Lautenberg is old and has been very sick for most of the year. He can be forgiven for not noticing that Christie is not Tom Kean or Christie Whitman.  Now that he’s woken up, he’ll start comprehending, if his heart and soul are really in his job.  How effective has he been for us on the Appropriations Committee anyway?

Moran is right about one thing.  Christie hasn’t delivered yet.  But that is not the measure by which to grade a Governor 11 months into his term.  Moran is a liberal ideologue masquerading as a moderate.  Like ideologues on the right who are critical of Christie because he hasn’t fixed all the inequities of New Jersey government in 11 months, he is driven only by his own narrow agenda.

The NJEA is having a news conference in Trenton today to propose education reforms including “significant reform of the tenure system.”   That is remarkable.  Even if the proposed reforms are full of loop holes, which as a Jersey cynic I suspect they will be, the fact that the NJEA has entered the reform conversation is truly remarkable.  Chris Christie made that happen.

Civil Service and binding arbitration is going to be reformed.  Mayors and councils are going to be unbound from the ties that have driven property taxes to catastrophic levels and be empowered to truly manage their communities rather than rubber stamp state mandates. That is unbelievable. Chris Christie made that happen.

The 2% property tax cap, even with its exceptions, will truly force a reduction in the size of government, especially when inflation kicks in. Share services will become a reality out of necessity, rather than something community leaders pay lip service to during elections.

Chris Christie has changed the tone and transformed the direction of government in New Jersey. “Changed has arrived” he declared in his inaugural address.  He is deliverying change.  Trenton is not quite upside down yet, but it is surely tilted.  He can’t be graded by the old score card, because he has changed the game in New Jersey and given Governors throughout the nation, and our leaders in Washington new rules.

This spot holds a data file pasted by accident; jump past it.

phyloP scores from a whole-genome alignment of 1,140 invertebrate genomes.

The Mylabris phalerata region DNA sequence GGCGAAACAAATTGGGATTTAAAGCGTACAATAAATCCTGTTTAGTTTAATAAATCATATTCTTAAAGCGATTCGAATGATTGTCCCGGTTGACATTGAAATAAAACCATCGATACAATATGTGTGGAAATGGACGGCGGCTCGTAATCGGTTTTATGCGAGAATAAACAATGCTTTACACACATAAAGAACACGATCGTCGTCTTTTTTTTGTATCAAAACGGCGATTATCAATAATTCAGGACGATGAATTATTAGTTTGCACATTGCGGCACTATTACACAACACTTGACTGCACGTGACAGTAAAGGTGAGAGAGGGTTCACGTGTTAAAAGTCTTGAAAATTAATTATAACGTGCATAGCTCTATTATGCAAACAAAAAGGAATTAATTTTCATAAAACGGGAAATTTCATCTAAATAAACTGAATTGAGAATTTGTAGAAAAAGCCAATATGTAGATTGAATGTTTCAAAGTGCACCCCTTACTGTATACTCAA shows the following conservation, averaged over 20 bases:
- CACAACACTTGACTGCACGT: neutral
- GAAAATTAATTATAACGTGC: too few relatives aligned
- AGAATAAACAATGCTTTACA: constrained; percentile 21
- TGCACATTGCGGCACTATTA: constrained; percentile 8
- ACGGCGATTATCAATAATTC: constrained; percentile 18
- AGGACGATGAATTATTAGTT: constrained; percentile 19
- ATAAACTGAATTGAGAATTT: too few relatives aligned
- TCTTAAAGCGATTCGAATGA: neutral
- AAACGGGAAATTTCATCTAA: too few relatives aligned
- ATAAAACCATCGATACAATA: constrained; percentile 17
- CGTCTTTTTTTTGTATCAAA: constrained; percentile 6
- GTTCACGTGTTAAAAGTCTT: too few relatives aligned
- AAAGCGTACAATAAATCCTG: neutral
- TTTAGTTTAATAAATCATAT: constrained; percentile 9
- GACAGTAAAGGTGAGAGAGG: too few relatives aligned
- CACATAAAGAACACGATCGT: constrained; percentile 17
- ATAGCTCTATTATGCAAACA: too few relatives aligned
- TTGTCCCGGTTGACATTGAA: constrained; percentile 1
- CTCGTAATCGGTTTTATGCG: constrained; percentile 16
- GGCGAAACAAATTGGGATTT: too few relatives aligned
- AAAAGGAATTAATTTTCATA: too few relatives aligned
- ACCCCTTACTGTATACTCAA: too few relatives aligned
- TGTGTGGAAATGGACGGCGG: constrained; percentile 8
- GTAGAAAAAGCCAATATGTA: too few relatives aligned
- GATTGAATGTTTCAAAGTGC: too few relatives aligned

Rather than a report card, lets judge Christie with a scorecard.

Christie is leading by a wide margin as the first quarter of his term comes to a close.  Yet, the opposition of special interests and trough swillers have been studying the films and making adjustments.  The final minutes of the quarter are critical as the effectiveness of the tool kit will be determined.  Next year, the second quarter, is when the real heavy lifitng will start. Legislative redistricting, the budget and the legislative election will dominate the agenda.  Municipal budgets drawn under the 2% cap will dominate the news.  As the economy improves, if it does, “we don’t have the money” will not work as well in forcing reforms.

Christie gets an A for his first year.  Next year will be the real test.  Mid-terms will be in November.  If the voters give Christie and A or B in the form of a Republican legislature, we’ll find out what “turning Trenton upside down” really means.

Posted: December 7th, 2010 | Author: | Filed under: Chris Christie, Frank Lautenberg, Legislature, NJ Media, NJ State Legislature, Sheila Oliver | Tags: , , , , | Comments Off on Grading the Governor